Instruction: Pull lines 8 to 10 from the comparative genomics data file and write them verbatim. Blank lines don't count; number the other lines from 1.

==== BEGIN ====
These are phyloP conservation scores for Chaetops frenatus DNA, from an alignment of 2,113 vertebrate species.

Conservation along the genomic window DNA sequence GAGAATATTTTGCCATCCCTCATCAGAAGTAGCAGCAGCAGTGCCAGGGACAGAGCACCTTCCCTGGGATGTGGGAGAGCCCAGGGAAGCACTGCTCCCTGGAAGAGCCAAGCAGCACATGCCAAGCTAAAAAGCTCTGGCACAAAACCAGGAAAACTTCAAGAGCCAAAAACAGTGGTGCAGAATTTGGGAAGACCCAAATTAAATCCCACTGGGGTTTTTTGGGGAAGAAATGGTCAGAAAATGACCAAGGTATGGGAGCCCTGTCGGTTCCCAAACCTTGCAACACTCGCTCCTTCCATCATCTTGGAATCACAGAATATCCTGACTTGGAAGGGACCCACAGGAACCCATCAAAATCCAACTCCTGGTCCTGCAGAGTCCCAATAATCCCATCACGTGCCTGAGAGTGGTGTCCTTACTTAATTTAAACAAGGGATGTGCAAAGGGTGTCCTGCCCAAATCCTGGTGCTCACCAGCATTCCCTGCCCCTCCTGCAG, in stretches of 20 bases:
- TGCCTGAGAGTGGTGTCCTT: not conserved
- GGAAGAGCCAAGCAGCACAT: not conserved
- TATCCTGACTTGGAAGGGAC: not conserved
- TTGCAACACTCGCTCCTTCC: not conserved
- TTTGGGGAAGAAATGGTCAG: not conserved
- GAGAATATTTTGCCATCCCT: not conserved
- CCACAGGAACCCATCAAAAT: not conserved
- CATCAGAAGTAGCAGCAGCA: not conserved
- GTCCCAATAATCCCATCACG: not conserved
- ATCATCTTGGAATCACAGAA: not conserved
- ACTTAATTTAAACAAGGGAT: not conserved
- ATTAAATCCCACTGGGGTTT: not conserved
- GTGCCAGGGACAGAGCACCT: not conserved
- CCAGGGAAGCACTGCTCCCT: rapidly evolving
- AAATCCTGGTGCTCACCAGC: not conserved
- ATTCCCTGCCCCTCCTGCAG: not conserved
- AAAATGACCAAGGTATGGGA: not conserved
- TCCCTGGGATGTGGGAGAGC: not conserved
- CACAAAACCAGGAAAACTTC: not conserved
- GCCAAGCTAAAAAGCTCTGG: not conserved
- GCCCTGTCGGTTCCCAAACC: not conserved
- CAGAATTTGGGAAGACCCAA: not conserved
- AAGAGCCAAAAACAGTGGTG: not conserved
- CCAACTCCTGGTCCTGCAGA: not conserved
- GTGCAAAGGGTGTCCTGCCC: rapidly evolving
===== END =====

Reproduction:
- GAGAATATTTTGCCATCCCT: not conserved
- CCACAGGAACCCATCAAAAT: not conserved
- CATCAGAAGTAGCAGCAGCA: not conserved